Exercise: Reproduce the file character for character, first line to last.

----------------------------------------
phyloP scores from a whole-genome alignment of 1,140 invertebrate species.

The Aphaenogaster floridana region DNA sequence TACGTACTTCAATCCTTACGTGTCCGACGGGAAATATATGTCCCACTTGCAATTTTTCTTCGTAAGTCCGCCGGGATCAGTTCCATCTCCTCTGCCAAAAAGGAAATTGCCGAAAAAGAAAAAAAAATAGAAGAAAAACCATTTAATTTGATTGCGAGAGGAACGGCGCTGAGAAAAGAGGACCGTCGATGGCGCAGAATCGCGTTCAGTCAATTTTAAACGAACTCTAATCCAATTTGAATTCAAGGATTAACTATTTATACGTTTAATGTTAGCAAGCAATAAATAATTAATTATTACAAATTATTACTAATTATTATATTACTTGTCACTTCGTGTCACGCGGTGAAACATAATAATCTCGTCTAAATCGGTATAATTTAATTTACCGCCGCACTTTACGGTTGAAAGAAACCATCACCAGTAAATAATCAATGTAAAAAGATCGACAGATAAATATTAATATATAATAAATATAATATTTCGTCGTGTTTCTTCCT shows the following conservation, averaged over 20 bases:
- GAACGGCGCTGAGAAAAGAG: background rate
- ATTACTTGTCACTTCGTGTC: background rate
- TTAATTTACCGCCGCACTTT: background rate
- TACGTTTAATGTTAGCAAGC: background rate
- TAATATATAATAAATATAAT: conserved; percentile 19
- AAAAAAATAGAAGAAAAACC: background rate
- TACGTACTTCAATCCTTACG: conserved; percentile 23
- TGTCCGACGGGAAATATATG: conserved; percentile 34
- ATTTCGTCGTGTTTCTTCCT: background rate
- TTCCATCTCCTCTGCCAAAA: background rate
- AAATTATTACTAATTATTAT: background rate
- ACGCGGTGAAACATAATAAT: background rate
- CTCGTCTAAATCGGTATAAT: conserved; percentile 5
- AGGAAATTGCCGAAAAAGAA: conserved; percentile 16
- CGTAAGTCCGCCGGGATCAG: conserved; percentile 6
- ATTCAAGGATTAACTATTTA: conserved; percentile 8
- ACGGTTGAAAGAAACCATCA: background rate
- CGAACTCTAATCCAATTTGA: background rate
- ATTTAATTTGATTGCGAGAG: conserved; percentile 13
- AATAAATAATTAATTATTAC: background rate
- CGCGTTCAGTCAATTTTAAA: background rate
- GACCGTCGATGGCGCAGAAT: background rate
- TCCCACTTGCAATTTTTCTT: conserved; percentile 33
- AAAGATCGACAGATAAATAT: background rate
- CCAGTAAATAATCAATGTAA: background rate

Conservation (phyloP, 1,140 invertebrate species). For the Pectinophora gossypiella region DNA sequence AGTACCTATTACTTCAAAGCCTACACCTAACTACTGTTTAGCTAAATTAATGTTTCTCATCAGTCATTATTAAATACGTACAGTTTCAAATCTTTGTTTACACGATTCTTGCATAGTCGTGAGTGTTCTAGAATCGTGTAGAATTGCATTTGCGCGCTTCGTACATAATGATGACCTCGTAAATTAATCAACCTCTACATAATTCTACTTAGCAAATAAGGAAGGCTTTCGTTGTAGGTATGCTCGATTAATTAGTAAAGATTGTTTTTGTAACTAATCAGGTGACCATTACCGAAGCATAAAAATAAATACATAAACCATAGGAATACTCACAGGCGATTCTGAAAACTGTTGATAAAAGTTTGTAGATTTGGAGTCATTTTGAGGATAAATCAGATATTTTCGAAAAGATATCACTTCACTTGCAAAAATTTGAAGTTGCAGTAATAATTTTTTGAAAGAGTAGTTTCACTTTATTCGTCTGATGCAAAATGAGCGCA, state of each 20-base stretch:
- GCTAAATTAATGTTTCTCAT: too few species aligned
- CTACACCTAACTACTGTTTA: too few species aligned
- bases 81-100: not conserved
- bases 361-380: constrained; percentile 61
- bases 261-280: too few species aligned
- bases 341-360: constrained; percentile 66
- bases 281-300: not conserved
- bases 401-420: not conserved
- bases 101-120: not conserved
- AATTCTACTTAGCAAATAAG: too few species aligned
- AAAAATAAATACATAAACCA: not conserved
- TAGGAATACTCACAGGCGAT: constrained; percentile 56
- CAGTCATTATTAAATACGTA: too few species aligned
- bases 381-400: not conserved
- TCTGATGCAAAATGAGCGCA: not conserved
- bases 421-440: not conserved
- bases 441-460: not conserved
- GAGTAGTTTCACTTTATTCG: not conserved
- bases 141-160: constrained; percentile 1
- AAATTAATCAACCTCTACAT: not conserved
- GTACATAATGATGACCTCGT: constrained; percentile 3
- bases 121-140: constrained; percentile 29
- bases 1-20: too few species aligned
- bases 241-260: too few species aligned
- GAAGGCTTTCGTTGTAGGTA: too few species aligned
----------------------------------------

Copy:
phyloP scores from a whole-genome alignment of 1,140 invertebrate species.

The Aphaenogaster floridana region DNA sequence TACGTACTTCAATCCTTACGTGTCCGACGGGAAATATATGTCCCACTTGCAATTTTTCTTCGTAAGTCCGCCGGGATCAGTTCCATCTCCTCTGCCAAAAAGGAAATTGCCGAAAAAGAAAAAAAAATAGAAGAAAAACCATTTAATTTGATTGCGAGAGGAACGGCGCTGAGAAAAGAGGACCGTCGATGGCGCAGAATCGCGTTCAGTCAATTTTAAACGAACTCTAATCCAATTTGAATTCAAGGATTAACTATTTATACGTTTAATGTTAGCAAGCAATAAATAATTAATTATTACAAATTATTACTAATTATTATATTACTTGTCACTTCGTGTCACGCGGTGAAACATAATAATCTCGTCTAAATCGGTATAATTTAATTTACCGCCGCACTTTACGGTTGAAAGAAACCATCACCAGTAAATAATCAATGTAAAAAGATCGACAGATAAATATTAATATATAATAAATATAATATTTCGTCGTGTTTCTTCCT shows the following conservation, averaged over 20 bases:
- GAACGGCGCTGAGAAAAGAG: background rate
- ATTACTTGTCACTTCGTGTC: background rate
- TTAATTTACCGCCGCACTTT: background rate
- TACGTTTAATGTTAGCAAGC: background rate
- TAATATATAATAAATATAAT: conserved; percentile 19
- AAAAAAATAGAAGAAAAACC: background rate
- TACGTACTTCAATCCTTACG: conserved; percentile 23
- TGTCCGACGGGAAATATATG: conserved; percentile 34
- ATTTCGTCGTGTTTCTTCCT: background rate
- TTCCATCTCCTCTGCCAAAA: background rate
- AAATTATTACTAATTATTAT: background rate
- ACGCGGTGAAACATAATAAT: background rate
- CTCGTCTAAATCGGTATAAT: conserved; percentile 5
- AGGAAATTGCCGAAAAAGAA: conserved; percentile 16
- CGTAAGTCCGCCGGGATCAG: conserved; percentile 6
- ATTCAAGGATTAACTATTTA: conserved; percentile 8
- ACGGTTGAAAGAAACCATCA: background rate
- CGAACTCTAATCCAATTTGA: background rate
- ATTTAATTTGATTGCGAGAG: conserved; percentile 13
- AATAAATAATTAATTATTAC: background rate
- CGCGTTCAGTCAATTTTAAA: background rate
- GACCGTCGATGGCGCAGAAT: background rate
- TCCCACTTGCAATTTTTCTT: conserved; percentile 33
- AAAGATCGACAGATAAATAT: background rate
- CCAGTAAATAATCAATGTAA: background rate

Conservation (phyloP, 1,140 invertebrate species). For the Pectinophora gossypiella region DNA sequence AGTACCTATTACTTCAAAGCCTACACCTAACTACTGTTTAGCTAAATTAATGTTTCTCATCAGTCATTATTAAATACGTACAGTTTCAAATCTTTGTTTACACGATTCTTGCATAGTCGTGAGTGTTCTAGAATCGTGTAGAATTGCATTTGCGCGCTTCGTACATAATGATGACCTCGTAAATTAATCAACCTCTACATAATTCTACTTAGCAAATAAGGAAGGCTTTCGTTGTAGGTATGCTCGATTAATTAGTAAAGATTGTTTTTGTAACTAATCAGGTGACCATTACCGAAGCATAAAAATAAATACATAAACCATAGGAATACTCACAGGCGATTCTGAAAACTGTTGATAAAAGTTTGTAGATTTGGAGTCATTTTGAGGATAAATCAGATATTTTCGAAAAGATATCACTTCACTTGCAAAAATTTGAAGTTGCAGTAATAATTTTTTGAAAGAGTAGTTTCACTTTATTCGTCTGATGCAAAATGAGCGCA, state of each 20-base stretch:
- GCTAAATTAATGTTTCTCAT: too few species aligned
- CTACACCTAACTACTGTTTA: too few species aligned
- bases 81-100: not conserved
- bases 361-380: constrained; percentile 61
- bases 261-280: too few species aligned
- bases 341-360: constrained; percentile 66
- bases 281-300: not conserved
- bases 401-420: not conserved
- bases 101-120: not conserved
- AATTCTACTTAGCAAATAAG: too few species aligned
- AAAAATAAATACATAAACCA: not conserved
- TAGGAATACTCACAGGCGAT: constrained; percentile 56
- CAGTCATTATTAAATACGTA: too few species aligned
- bases 381-400: not conserved
- TCTGATGCAAAATGAGCGCA: not conserved
- bases 421-440: not conserved
- bases 441-460: not conserved
- GAGTAGTTTCACTTTATTCG: not conserved
- bases 141-160: constrained; percentile 1
- AAATTAATCAACCTCTACAT: not conserved
- GTACATAATGATGACCTCGT: constrained; percentile 3
- bases 121-140: constrained; percentile 29
- bases 1-20: too few species aligned
- bases 241-260: too few species aligned
- GAAGGCTTTCGTTGTAGGTA: too few species aligned